439920 L/Corporal (Signaler) Harold Couch.

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42nd (East Lancashire), Divisional Signal Company, Royal Engineers.

Awarded the Military Medal in the London Gazette of 17 June 1919 (Gazette number 63).

Couch was a native of Burnley, Lancashire.

The Burnley Express reported, PROMISING CAREER CUT SHORT. Heroic Devotion to Duty. In the death of Lance - Corporal (Signaler) Harold Couch, 439920, RFA, the town has lost one of the most promising men. He was a weaver at Grey's Cameron Mill, but in his younger days - always of a studious nature - he was a student at the textile classes at the Burnley Technical School, and won high honours, ending by "passing out" of the Manchester College, thus qualifying for the position of manager, which he would probably have attained to but for the war. At Whitsuntide, 1915, he regarded it was the duty of all young men to help their country, and volunteered; joining up at once. Going out to Egypt at Christmas 1915, he spent 12 months in the desert, and saw service in Palestine, after which he was drafted to France, where he has been for a year and ten months. In that period he has been twice gassed slightly and was wounded slightly on the Monday before he was killed. On joining the Forces he was a Gunner in the RFA (Blackburn), and was transferred to a Signaler, passing first class whilst in Egypt, and later, in France, he was transferred to the Royal Engineers, but still attached to the artillery as a signaler.

The deceased soldier, who was 25 in September, was the older of two sons, and was highly respected. Mr. and Mrs. Couch who reside at 53, North Street, have received beautiful letters of sympathy from his officer, chaplain and a comrade bearing testimony to the respect in which he was held in the battery and giving details of the sad event. The Rev. C. R. Duppuy stated that the soldier was killed early in the morning of the 23rd October. They were living in the large basement or cellar, the writer being in the next room. There was a heavy shelling, one shell coming through the roof and spreading its splinters around , one of which killed Couch instantly. He was a favorite with everyone, being always bright. "Only the previous Saturday," the Chaplain writes, "I went with him and his officer to within a short distance of our front line, preparing for an important and difficult piece of work the next day, which was duly carried through, and all were delighted when everyone engaged came back safely. Your son did splendidly. He was hit by a shell splinter, but not much hurt, and carried on to the end of the action carrying on his work as cheerful as ever. The brightness of your boys life will be an inspiration to others." 2/Lieutenant Wilson wrote: - "I was struck by the splendid way he worked, and he was killed after over 56 hours of splendid work and devotion to duty. On the 22nd he came out with me, following up the infantry for information and risking his life many times. He was a splendid fellow and his loss grieves me as much as the other boys." Bombardier Benvie said he had lost a friend indeed - meeting him was one of the bright spots of my life - I have lost that which promised to be a life long friendship. The deceased soldier attended St. Andrew's Church and Sunday School, and was on the roll of honour. A memorial service is to be held tomorrow morning. He was home on leave seven weeks ago, and sent home a postcard on the day before he was killed. Lance - Corporal Couch is the fifth member of the family to lose his life, and Mr. and Mrs. Couch have eight nephews and other relatives still serving.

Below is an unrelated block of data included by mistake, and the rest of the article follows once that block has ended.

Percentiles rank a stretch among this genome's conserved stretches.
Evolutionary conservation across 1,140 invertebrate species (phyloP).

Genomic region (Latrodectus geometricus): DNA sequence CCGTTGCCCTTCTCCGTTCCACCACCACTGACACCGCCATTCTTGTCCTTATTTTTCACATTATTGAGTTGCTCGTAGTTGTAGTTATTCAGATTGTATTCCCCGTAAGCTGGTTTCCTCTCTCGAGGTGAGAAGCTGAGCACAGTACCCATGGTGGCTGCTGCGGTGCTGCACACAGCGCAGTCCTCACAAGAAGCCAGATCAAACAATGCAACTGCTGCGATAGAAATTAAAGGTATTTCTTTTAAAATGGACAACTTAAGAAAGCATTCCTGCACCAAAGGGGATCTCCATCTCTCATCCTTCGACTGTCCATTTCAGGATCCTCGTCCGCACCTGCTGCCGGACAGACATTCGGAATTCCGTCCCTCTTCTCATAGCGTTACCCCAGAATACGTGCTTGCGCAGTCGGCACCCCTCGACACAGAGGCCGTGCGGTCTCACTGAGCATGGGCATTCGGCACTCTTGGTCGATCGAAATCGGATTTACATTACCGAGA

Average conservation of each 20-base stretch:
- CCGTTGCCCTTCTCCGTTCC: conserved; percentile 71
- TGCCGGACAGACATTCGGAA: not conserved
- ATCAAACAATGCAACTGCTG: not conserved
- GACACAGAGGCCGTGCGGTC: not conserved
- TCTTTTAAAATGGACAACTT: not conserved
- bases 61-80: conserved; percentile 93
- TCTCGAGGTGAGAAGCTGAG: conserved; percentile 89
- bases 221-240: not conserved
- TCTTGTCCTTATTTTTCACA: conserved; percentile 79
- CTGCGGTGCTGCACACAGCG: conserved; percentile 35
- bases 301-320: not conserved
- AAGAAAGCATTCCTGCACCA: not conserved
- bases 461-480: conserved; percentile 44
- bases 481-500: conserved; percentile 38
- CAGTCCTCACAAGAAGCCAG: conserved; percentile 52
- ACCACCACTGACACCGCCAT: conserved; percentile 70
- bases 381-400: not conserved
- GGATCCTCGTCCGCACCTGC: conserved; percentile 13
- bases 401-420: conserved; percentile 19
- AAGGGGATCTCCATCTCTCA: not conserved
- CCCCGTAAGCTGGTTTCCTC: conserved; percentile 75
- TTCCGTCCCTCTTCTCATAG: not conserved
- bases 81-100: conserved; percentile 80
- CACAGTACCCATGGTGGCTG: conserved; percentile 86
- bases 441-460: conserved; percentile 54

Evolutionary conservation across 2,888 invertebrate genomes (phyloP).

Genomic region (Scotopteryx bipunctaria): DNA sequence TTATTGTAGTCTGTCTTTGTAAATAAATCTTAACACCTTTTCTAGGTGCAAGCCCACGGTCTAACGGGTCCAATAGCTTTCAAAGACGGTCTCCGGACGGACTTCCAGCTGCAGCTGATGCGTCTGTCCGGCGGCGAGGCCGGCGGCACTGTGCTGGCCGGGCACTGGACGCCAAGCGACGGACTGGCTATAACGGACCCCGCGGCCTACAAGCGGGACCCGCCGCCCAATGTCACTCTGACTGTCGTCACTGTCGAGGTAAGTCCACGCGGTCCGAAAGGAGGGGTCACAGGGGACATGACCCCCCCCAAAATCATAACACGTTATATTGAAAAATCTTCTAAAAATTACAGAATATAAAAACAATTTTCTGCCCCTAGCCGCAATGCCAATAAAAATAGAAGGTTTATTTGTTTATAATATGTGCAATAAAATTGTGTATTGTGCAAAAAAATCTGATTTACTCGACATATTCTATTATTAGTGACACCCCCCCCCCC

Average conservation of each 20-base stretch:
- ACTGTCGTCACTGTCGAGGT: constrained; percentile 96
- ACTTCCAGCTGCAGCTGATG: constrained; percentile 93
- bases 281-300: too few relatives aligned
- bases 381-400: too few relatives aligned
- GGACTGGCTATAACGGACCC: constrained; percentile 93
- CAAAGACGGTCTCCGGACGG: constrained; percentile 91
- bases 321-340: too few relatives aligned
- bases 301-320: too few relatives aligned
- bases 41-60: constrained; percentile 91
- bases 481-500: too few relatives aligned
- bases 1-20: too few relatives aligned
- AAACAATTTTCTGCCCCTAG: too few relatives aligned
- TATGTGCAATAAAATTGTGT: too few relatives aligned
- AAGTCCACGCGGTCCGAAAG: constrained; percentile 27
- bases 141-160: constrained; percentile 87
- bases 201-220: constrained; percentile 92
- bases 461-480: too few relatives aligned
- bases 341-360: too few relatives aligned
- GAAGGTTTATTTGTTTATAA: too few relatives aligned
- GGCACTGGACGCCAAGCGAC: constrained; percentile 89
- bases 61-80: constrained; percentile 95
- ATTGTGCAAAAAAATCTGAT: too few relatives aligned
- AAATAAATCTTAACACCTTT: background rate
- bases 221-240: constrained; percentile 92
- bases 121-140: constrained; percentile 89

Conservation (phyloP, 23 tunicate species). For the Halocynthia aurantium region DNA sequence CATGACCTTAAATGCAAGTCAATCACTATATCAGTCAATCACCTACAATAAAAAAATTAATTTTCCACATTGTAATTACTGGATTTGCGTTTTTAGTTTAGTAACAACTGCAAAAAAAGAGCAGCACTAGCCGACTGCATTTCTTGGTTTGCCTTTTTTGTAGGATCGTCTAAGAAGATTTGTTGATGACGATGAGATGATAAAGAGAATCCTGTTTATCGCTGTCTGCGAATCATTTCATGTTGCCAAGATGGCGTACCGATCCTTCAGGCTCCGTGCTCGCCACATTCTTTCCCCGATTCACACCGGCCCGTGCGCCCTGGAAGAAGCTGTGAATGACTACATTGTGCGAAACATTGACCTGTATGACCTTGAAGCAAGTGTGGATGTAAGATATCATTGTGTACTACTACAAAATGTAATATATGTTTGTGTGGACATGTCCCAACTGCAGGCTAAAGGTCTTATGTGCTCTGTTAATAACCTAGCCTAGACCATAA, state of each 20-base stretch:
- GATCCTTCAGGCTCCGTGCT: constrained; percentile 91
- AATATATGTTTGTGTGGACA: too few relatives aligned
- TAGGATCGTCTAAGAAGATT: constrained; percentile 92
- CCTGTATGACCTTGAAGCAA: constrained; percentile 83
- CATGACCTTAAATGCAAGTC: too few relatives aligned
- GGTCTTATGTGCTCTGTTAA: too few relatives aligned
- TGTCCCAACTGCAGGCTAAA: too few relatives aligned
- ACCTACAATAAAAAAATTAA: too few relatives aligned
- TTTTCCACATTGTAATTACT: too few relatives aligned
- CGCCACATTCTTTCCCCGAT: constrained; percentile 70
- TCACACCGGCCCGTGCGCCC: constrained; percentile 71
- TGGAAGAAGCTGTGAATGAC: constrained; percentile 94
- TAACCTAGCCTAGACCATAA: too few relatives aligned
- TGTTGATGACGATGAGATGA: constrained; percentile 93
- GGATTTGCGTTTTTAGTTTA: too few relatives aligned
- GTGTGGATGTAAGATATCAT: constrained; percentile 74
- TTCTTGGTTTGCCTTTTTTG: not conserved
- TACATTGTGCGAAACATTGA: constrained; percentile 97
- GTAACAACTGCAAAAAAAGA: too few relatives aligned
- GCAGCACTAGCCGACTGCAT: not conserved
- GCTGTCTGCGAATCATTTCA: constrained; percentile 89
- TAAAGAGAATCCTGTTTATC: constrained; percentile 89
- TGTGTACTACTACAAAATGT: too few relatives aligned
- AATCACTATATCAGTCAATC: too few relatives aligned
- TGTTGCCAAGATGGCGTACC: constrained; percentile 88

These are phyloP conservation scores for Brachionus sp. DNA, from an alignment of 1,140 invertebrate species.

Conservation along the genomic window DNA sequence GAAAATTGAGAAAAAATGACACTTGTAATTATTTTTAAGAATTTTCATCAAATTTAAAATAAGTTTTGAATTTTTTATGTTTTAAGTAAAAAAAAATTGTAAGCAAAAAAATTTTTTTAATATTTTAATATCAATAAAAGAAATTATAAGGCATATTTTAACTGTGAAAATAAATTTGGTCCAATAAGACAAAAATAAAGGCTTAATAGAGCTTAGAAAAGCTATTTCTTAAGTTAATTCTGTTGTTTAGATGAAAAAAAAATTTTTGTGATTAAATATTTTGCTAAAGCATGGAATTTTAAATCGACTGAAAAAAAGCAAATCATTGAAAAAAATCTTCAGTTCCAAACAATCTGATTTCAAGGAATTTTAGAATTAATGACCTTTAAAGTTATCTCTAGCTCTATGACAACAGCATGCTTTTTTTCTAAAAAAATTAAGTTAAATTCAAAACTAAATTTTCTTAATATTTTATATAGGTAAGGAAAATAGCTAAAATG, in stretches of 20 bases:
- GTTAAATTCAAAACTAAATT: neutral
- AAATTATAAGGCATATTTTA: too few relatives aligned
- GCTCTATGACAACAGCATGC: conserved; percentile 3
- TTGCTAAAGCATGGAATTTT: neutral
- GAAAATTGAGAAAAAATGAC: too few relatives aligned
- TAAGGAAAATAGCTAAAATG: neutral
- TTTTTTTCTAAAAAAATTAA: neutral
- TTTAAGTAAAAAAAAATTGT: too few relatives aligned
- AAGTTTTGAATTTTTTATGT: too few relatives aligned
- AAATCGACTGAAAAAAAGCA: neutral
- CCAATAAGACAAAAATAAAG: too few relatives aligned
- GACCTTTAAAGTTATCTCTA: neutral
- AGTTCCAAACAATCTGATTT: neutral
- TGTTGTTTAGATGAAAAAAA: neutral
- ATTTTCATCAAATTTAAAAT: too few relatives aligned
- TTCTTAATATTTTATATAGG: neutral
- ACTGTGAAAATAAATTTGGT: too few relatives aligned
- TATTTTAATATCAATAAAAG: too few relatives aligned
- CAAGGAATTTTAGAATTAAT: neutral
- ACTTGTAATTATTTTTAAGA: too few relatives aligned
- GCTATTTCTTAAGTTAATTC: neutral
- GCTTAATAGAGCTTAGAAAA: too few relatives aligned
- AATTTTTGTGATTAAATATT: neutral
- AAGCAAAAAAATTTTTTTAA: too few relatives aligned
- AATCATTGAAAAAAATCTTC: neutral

Condolence Certificate awarded to the next of kin by the Borough of Burnley.

Harold Couch's original wooden grave marker in Belle Vue British Cemetery, Briastre.

Harold Couch's new grave marker in Belle Vue British Cemetery, Briastre. This photograph of the grave was sent to the family of Harold Couch by the Imperial War Graves Commission in 1927 along with a copy of the Cemetery Register.

The entry in the register records that COUCH, Lance - Corporal, Harold, 439920, M.M. 42nd Divisional Signal Company, Royal Engineers. Killed in action 23rd October 1918. Aged 25. Son of Philip and Mary Ann Couch, of 53, North Street, Burnley. His grave position is in row B, number 26.

Silk book mark memorial to Harold Couch. The verse reads, "In our home you are fondly remembered, Sweet memories cling round your name, True hearts that always loved you will always be the same, He needed no second bidding, He answered his countries call, He has given his life for his country, And the welfare of us all". From a sorrowing Father, Mother and Brother.